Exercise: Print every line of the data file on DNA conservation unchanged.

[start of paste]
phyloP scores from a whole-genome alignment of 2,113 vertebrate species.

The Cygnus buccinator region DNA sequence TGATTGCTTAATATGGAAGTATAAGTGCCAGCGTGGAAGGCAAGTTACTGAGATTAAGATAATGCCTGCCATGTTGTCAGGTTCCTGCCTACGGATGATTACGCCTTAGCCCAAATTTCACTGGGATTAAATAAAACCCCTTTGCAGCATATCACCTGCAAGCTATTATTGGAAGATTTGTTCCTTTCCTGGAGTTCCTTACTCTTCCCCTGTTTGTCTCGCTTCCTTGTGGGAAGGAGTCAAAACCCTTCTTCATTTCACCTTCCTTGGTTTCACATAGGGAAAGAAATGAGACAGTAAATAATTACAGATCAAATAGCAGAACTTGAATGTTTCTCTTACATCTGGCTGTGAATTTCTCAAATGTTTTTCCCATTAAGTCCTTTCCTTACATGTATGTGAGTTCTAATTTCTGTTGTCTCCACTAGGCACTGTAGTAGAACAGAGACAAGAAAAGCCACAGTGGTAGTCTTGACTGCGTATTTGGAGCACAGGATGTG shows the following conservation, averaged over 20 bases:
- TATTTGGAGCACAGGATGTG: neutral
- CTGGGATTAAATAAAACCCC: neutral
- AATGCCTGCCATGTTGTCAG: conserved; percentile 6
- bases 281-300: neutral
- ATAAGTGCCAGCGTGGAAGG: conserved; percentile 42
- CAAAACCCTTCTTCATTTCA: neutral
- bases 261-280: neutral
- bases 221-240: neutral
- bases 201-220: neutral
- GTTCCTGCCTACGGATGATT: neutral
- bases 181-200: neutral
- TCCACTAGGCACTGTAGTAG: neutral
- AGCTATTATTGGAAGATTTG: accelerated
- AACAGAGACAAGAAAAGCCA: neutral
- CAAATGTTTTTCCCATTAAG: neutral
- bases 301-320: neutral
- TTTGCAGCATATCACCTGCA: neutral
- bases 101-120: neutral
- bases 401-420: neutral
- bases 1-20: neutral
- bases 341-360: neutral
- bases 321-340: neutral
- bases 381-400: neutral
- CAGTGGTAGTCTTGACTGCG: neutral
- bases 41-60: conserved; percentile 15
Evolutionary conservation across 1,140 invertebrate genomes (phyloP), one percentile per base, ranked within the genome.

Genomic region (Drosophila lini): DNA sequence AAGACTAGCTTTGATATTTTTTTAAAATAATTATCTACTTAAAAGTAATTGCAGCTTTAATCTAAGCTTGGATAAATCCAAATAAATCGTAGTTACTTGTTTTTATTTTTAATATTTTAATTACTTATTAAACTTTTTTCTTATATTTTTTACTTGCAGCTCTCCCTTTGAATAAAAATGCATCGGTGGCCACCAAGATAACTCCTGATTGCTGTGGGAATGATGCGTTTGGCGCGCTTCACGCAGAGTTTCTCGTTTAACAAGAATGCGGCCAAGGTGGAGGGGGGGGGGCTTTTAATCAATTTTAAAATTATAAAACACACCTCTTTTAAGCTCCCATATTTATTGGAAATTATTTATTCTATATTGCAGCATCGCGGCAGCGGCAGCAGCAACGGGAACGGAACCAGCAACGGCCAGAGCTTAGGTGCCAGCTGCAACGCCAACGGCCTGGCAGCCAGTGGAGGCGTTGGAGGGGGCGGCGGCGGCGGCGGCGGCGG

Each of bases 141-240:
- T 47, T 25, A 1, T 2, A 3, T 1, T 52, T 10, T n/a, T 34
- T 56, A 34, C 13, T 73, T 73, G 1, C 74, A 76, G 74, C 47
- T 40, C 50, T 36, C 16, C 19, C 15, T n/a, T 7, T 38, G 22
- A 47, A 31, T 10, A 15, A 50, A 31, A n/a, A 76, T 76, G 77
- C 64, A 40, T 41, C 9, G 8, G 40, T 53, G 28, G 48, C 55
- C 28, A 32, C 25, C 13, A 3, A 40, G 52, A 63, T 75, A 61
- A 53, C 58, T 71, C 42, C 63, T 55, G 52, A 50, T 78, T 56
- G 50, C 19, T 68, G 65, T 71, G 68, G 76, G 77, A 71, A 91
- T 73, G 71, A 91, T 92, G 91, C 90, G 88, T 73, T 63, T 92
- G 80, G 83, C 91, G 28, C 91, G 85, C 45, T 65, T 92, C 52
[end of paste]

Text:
phyloP scores from a whole-genome alignment of 2,113 vertebrate species.

The Cygnus buccinator region DNA sequence TGATTGCTTAATATGGAAGTATAAGTGCCAGCGTGGAAGGCAAGTTACTGAGATTAAGATAATGCCTGCCATGTTGTCAGGTTCCTGCCTACGGATGATTACGCCTTAGCCCAAATTTCACTGGGATTAAATAAAACCCCTTTGCAGCATATCACCTGCAAGCTATTATTGGAAGATTTGTTCCTTTCCTGGAGTTCCTTACTCTTCCCCTGTTTGTCTCGCTTCCTTGTGGGAAGGAGTCAAAACCCTTCTTCATTTCACCTTCCTTGGTTTCACATAGGGAAAGAAATGAGACAGTAAATAATTACAGATCAAATAGCAGAACTTGAATGTTTCTCTTACATCTGGCTGTGAATTTCTCAAATGTTTTTCCCATTAAGTCCTTTCCTTACATGTATGTGAGTTCTAATTTCTGTTGTCTCCACTAGGCACTGTAGTAGAACAGAGACAAGAAAAGCCACAGTGGTAGTCTTGACTGCGTATTTGGAGCACAGGATGTG shows the following conservation, averaged over 20 bases:
- TATTTGGAGCACAGGATGTG: neutral
- CTGGGATTAAATAAAACCCC: neutral
- AATGCCTGCCATGTTGTCAG: conserved; percentile 6
- bases 281-300: neutral
- ATAAGTGCCAGCGTGGAAGG: conserved; percentile 42
- CAAAACCCTTCTTCATTTCA: neutral
- bases 261-280: neutral
- bases 221-240: neutral
- bases 201-220: neutral
- GTTCCTGCCTACGGATGATT: neutral
- bases 181-200: neutral
- TCCACTAGGCACTGTAGTAG: neutral
- AGCTATTATTGGAAGATTTG: accelerated
- AACAGAGACAAGAAAAGCCA: neutral
- CAAATGTTTTTCCCATTAAG: neutral
- bases 301-320: neutral
- TTTGCAGCATATCACCTGCA: neutral
- bases 101-120: neutral
- bases 401-420: neutral
- bases 1-20: neutral
- bases 341-360: neutral
- bases 321-340: neutral
- bases 381-400: neutral
- CAGTGGTAGTCTTGACTGCG: neutral
- bases 41-60: conserved; percentile 15
Evolutionary conservation across 1,140 invertebrate genomes (phyloP), one percentile per base, ranked within the genome.

Genomic region (Drosophila lini): DNA sequence AAGACTAGCTTTGATATTTTTTTAAAATAATTATCTACTTAAAAGTAATTGCAGCTTTAATCTAAGCTTGGATAAATCCAAATAAATCGTAGTTACTTGTTTTTATTTTTAATATTTTAATTACTTATTAAACTTTTTTCTTATATTTTTTACTTGCAGCTCTCCCTTTGAATAAAAATGCATCGGTGGCCACCAAGATAACTCCTGATTGCTGTGGGAATGATGCGTTTGGCGCGCTTCACGCAGAGTTTCTCGTTTAACAAGAATGCGGCCAAGGTGGAGGGGGGGGGGCTTTTAATCAATTTTAAAATTATAAAACACACCTCTTTTAAGCTCCCATATTTATTGGAAATTATTTATTCTATATTGCAGCATCGCGGCAGCGGCAGCAGCAACGGGAACGGAACCAGCAACGGCCAGAGCTTAGGTGCCAGCTGCAACGCCAACGGCCTGGCAGCCAGTGGAGGCGTTGGAGGGGGCGGCGGCGGCGGCGGCGGCGG

Each of bases 141-240:
- T 47, T 25, A 1, T 2, A 3, T 1, T 52, T 10, T n/a, T 34
- T 56, A 34, C 13, T 73, T 73, G 1, C 74, A 76, G 74, C 47
- T 40, C 50, T 36, C 16, C 19, C 15, T n/a, T 7, T 38, G 22
- A 47, A 31, T 10, A 15, A 50, A 31, A n/a, A 76, T 76, G 77
- C 64, A 40, T 41, C 9, G 8, G 40, T 53, G 28, G 48, C 55
- C 28, A 32, C 25, C 13, A 3, A 40, G 52, A 63, T 75, A 61
- A 53, C 58, T 71, C 42, C 63, T 55, G 52, A 50, T 78, T 56
- G 50, C 19, T 68, G 65, T 71, G 68, G 76, G 77, A 71, A 91
- T 73, G 71, A 91, T 92, G 91, C 90, G 88, T 73, T 63, T 92
- G 80, G 83, C 91, G 28, C 91, G 85, C 45, T 65, T 92, C 52